As his new solo show opens at Autograph, the trailblazing photographer talks to Amelia Abraham about the eroticism of Black British life – and the endless possibilities of darkroom encounters
The work forms a stand against the racist scientist Louis Agassiz, who first commissioned the portraits.
Take a peek inside the new issue of BJP – featuring Sasha Huber, Kalpesh Lathigra, Eva O’Leary, Samuel Fosso, and more – plus photos from the launch event at Autograph Gallery
A decade of Huber’s work is presented at Autograph, London, in an exhibition that asks ‘who and what do we memorialise, and how?’
Gupta and Kapajeva’s winning publications both investigate cultural identity
A year of job cuts and financial turmoil in the creative industries has unmasked fundamental issues of inequality, rooted within the system long before the pandemic. We ask, what can they do better?
The Senior Curator and Head of Curatorial & Collections at Autograph, London, looks back on the year just past: its effects on her outlook; what got her through and what she will leave behind
Flash challenges conceptions of race, gender and sexuality in her work
At 10pm on 05 August, photographer and social activist Shahidul Alam was arrested at his home in Dhaka. The next day he was charged for violating Section 57 of Bangladesh’s Information and Communication Technology Act (ICT), after giving an interview to Al Jazeera on the current wave of student protests in Bangladesh against unsafe roads, in which he said that these actions stemmed from anger about widespread government corruption. He now faces up to 14 years in prison.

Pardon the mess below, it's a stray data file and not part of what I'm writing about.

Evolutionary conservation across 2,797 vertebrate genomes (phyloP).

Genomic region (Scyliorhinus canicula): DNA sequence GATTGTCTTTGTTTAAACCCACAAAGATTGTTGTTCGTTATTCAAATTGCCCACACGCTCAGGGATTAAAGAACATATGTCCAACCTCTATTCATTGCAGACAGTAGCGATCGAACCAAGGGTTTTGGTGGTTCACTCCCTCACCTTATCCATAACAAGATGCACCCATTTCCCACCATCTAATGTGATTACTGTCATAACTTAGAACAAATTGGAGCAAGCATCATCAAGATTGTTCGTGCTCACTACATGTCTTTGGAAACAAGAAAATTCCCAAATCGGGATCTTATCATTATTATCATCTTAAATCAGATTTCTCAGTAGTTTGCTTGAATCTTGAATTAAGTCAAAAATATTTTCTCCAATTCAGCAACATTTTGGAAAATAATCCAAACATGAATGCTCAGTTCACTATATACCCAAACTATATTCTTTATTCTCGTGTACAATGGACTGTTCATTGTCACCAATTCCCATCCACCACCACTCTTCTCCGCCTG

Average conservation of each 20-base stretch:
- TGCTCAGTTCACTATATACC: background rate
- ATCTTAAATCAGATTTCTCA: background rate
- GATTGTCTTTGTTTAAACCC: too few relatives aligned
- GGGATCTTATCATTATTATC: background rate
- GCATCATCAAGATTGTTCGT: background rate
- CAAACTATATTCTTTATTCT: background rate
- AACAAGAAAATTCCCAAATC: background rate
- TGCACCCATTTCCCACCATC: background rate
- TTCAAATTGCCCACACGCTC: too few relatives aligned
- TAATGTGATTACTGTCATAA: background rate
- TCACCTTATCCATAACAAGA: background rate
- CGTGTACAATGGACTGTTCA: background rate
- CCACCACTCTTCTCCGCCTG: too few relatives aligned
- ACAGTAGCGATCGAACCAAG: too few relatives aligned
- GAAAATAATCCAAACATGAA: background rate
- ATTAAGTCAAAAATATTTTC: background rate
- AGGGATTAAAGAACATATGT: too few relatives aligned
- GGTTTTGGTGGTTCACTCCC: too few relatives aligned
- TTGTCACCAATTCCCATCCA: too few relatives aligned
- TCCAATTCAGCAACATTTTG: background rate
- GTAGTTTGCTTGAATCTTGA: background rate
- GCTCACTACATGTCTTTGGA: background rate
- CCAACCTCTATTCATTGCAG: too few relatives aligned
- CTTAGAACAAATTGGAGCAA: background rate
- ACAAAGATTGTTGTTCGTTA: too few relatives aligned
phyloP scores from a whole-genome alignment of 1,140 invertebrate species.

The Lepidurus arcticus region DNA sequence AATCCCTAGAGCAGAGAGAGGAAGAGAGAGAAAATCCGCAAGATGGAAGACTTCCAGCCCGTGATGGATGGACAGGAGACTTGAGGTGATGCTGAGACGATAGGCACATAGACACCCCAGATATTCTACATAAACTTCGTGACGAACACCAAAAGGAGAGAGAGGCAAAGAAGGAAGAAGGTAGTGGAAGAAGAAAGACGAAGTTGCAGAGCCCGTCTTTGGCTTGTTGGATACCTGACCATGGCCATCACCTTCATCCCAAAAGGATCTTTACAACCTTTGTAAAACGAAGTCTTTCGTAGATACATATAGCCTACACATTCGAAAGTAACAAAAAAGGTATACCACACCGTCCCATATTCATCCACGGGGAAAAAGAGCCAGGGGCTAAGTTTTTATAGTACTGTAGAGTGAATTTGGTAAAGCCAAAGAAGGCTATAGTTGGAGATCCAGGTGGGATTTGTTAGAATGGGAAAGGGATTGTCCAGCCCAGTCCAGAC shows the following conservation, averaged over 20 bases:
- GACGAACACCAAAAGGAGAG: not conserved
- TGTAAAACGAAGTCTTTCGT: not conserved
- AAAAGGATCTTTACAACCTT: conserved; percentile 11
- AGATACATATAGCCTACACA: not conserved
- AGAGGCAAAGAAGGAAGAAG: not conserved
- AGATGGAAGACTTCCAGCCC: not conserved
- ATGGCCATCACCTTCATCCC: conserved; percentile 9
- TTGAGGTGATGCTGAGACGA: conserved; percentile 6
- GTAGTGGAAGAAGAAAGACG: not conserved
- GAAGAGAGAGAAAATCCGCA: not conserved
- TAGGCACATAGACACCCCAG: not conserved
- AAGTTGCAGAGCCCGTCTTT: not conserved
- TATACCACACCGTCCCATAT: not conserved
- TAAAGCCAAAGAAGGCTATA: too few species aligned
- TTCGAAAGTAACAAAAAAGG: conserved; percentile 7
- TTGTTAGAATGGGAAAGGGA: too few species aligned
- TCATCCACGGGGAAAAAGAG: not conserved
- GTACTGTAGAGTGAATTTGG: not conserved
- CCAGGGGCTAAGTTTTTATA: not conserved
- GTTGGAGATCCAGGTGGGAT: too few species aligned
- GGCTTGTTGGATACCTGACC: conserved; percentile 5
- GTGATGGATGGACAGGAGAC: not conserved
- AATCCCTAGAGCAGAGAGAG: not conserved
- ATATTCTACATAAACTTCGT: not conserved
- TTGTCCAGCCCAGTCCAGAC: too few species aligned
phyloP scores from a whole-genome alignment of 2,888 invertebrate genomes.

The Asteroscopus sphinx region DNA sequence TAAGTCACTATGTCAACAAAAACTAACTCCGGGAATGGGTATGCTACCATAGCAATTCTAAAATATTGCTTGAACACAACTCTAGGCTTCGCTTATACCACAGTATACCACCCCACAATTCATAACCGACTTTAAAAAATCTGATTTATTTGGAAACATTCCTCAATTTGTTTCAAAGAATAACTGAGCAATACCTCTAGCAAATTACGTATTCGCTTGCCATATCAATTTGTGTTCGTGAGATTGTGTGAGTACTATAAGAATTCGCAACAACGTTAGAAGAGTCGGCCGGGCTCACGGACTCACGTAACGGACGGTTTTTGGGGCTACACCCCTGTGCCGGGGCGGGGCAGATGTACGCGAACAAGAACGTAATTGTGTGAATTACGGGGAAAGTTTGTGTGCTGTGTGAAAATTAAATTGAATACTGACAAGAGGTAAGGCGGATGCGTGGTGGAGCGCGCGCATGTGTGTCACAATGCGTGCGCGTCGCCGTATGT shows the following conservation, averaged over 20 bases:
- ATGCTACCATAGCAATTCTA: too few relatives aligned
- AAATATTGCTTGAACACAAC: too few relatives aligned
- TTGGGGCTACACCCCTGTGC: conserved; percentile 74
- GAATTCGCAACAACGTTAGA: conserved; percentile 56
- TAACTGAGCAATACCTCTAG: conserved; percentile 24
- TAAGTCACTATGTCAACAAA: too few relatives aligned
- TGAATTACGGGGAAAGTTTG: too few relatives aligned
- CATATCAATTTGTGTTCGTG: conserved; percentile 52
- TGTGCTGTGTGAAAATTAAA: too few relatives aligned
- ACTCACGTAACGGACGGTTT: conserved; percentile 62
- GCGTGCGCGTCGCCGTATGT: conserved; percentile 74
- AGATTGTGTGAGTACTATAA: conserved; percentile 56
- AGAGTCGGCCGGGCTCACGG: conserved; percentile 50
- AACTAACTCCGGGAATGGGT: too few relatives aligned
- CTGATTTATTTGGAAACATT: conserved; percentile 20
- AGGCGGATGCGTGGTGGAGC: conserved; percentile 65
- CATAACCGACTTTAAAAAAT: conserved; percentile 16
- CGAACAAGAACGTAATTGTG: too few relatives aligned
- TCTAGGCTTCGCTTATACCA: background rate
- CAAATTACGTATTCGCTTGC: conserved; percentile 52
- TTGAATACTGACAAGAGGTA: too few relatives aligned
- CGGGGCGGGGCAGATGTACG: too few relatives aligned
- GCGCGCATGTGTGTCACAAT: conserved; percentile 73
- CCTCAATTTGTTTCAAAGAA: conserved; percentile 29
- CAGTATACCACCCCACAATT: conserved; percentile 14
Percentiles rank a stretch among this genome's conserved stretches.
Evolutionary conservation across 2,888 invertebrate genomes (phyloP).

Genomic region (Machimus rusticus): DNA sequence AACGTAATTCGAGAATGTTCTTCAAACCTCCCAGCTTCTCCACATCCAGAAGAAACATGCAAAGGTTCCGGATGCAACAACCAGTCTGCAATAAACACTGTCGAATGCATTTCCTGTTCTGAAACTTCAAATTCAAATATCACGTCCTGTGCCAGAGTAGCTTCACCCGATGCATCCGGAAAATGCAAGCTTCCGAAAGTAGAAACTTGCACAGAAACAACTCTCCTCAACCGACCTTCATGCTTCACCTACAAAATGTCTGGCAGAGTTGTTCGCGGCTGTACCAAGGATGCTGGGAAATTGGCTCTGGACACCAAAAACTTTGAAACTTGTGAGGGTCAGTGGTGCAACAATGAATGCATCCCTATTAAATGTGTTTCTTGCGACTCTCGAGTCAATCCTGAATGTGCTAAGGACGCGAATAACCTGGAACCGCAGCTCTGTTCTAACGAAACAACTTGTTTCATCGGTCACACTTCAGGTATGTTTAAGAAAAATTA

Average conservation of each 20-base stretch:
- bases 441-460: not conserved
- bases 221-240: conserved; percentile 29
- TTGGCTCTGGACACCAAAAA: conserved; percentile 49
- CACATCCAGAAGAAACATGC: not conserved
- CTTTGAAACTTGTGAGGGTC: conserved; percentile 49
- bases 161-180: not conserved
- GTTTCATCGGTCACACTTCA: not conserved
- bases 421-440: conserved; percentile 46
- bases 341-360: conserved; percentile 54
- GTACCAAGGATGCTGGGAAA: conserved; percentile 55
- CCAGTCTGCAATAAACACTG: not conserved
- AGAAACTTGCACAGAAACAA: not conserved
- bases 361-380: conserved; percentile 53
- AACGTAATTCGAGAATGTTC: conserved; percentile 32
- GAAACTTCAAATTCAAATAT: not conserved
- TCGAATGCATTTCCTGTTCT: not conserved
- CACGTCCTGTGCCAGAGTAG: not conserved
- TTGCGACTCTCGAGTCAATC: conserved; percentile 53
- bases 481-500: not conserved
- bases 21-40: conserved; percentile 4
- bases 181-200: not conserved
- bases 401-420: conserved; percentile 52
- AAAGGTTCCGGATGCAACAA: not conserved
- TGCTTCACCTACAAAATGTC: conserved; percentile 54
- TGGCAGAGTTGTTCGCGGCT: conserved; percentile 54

According to Amnesty International, which has taken up the photographer’s plight, Section 57 is a “draconian law” that has been used against well over 1000 people since it was introduced in 2006. “Police do not need arrest warrants or official permission to prosecute,” explains the organisation. “Those accused are mostly denied bail pending their trial and kept locked up for months with no official verdict. Shahidul himself was denied bail on 10 September 2018. Those arrested are often journalists who’ve published articles criticising the government.”
“I’m reclaiming my blackness, which I feel is continuously performed by the privileged other,” says South African photographer Zanele Muholi. Born in 1972 in Umlazi, a township close to Durban, Muholi defines herself as a visual activist using photography to articulate contemporary identity politics. In her latest series, Somnyama Ngonyama: Hail the Dark Lioness, she uses her body to confront the politics of race and representation, questioning the way the black body is shown and perceived.